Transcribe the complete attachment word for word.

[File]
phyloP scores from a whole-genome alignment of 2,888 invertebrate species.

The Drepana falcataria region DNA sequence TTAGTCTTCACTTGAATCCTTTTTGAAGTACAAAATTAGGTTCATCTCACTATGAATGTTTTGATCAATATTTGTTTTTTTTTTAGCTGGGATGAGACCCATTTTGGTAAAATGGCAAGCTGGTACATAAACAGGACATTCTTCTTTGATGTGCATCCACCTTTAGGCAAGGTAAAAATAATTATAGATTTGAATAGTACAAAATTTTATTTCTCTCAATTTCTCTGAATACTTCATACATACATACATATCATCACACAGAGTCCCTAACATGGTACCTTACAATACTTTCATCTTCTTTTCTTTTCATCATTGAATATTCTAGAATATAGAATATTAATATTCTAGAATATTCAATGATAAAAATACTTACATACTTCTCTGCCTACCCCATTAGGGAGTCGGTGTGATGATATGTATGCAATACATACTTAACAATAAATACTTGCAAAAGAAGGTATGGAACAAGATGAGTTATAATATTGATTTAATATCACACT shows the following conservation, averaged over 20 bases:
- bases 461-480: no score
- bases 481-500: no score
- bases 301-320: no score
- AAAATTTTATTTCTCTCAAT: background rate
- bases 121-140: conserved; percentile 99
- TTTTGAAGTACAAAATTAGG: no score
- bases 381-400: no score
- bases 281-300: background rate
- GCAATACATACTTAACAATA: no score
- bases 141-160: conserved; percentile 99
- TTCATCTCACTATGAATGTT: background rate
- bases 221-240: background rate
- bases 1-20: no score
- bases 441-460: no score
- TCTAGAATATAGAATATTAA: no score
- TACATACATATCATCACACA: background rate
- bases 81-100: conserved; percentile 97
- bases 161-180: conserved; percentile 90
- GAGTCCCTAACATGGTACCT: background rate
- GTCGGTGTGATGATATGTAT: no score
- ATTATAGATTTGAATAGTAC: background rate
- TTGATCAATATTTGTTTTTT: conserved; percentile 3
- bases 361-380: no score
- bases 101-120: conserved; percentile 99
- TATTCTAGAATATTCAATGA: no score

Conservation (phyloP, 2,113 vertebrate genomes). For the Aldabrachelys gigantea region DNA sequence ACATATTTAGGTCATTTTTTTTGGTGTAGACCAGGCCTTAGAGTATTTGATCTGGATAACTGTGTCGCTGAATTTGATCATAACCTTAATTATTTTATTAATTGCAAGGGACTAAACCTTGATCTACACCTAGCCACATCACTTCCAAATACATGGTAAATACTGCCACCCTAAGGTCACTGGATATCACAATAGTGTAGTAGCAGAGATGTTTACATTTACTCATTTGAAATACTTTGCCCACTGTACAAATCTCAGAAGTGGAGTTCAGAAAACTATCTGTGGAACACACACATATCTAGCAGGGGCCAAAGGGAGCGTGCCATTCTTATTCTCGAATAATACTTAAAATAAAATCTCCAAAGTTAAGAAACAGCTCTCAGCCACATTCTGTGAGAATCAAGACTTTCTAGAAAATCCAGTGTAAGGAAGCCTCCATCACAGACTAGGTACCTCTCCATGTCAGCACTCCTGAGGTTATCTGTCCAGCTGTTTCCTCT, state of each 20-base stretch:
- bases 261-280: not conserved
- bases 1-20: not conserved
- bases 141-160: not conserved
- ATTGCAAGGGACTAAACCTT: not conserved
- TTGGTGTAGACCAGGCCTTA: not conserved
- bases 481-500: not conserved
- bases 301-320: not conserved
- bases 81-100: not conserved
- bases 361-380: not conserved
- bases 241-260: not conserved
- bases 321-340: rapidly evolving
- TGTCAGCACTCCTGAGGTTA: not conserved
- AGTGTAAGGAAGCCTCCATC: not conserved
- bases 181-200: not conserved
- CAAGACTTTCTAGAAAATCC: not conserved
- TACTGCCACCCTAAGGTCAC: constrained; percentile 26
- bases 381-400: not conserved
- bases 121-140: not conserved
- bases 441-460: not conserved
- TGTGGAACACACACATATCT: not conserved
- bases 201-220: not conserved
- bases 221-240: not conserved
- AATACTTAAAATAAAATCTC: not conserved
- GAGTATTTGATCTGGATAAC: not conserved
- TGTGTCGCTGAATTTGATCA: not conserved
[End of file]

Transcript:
phyloP scores from a whole-genome alignment of 2,888 invertebrate species.

The Drepana falcataria region DNA sequence TTAGTCTTCACTTGAATCCTTTTTGAAGTACAAAATTAGGTTCATCTCACTATGAATGTTTTGATCAATATTTGTTTTTTTTTTAGCTGGGATGAGACCCATTTTGGTAAAATGGCAAGCTGGTACATAAACAGGACATTCTTCTTTGATGTGCATCCACCTTTAGGCAAGGTAAAAATAATTATAGATTTGAATAGTACAAAATTTTATTTCTCTCAATTTCTCTGAATACTTCATACATACATACATATCATCACACAGAGTCCCTAACATGGTACCTTACAATACTTTCATCTTCTTTTCTTTTCATCATTGAATATTCTAGAATATAGAATATTAATATTCTAGAATATTCAATGATAAAAATACTTACATACTTCTCTGCCTACCCCATTAGGGAGTCGGTGTGATGATATGTATGCAATACATACTTAACAATAAATACTTGCAAAAGAAGGTATGGAACAAGATGAGTTATAATATTGATTTAATATCACACT shows the following conservation, averaged over 20 bases:
- bases 461-480: no score
- bases 481-500: no score
- bases 301-320: no score
- AAAATTTTATTTCTCTCAAT: background rate
- bases 121-140: conserved; percentile 99
- TTTTGAAGTACAAAATTAGG: no score
- bases 381-400: no score
- bases 281-300: background rate
- GCAATACATACTTAACAATA: no score
- bases 141-160: conserved; percentile 99
- TTCATCTCACTATGAATGTT: background rate
- bases 221-240: background rate
- bases 1-20: no score
- bases 441-460: no score
- TCTAGAATATAGAATATTAA: no score
- TACATACATATCATCACACA: background rate
- bases 81-100: conserved; percentile 97
- bases 161-180: conserved; percentile 90
- GAGTCCCTAACATGGTACCT: background rate
- GTCGGTGTGATGATATGTAT: no score
- ATTATAGATTTGAATAGTAC: background rate
- TTGATCAATATTTGTTTTTT: conserved; percentile 3
- bases 361-380: no score
- bases 101-120: conserved; percentile 99
- TATTCTAGAATATTCAATGA: no score

Conservation (phyloP, 2,113 vertebrate genomes). For the Aldabrachelys gigantea region DNA sequence ACATATTTAGGTCATTTTTTTTGGTGTAGACCAGGCCTTAGAGTATTTGATCTGGATAACTGTGTCGCTGAATTTGATCATAACCTTAATTATTTTATTAATTGCAAGGGACTAAACCTTGATCTACACCTAGCCACATCACTTCCAAATACATGGTAAATACTGCCACCCTAAGGTCACTGGATATCACAATAGTGTAGTAGCAGAGATGTTTACATTTACTCATTTGAAATACTTTGCCCACTGTACAAATCTCAGAAGTGGAGTTCAGAAAACTATCTGTGGAACACACACATATCTAGCAGGGGCCAAAGGGAGCGTGCCATTCTTATTCTCGAATAATACTTAAAATAAAATCTCCAAAGTTAAGAAACAGCTCTCAGCCACATTCTGTGAGAATCAAGACTTTCTAGAAAATCCAGTGTAAGGAAGCCTCCATCACAGACTAGGTACCTCTCCATGTCAGCACTCCTGAGGTTATCTGTCCAGCTGTTTCCTCT, state of each 20-base stretch:
- bases 261-280: not conserved
- bases 1-20: not conserved
- bases 141-160: not conserved
- ATTGCAAGGGACTAAACCTT: not conserved
- TTGGTGTAGACCAGGCCTTA: not conserved
- bases 481-500: not conserved
- bases 301-320: not conserved
- bases 81-100: not conserved
- bases 361-380: not conserved
- bases 241-260: not conserved
- bases 321-340: rapidly evolving
- TGTCAGCACTCCTGAGGTTA: not conserved
- AGTGTAAGGAAGCCTCCATC: not conserved
- bases 181-200: not conserved
- CAAGACTTTCTAGAAAATCC: not conserved
- TACTGCCACCCTAAGGTCAC: constrained; percentile 26
- bases 381-400: not conserved
- bases 121-140: not conserved
- bases 441-460: not conserved
- TGTGGAACACACACATATCT: not conserved
- bases 201-220: not conserved
- bases 221-240: not conserved
- AATACTTAAAATAAAATCTC: not conserved
- GAGTATTTGATCTGGATAAC: not conserved
- TGTGTCGCTGAATTTGATCA: not conserved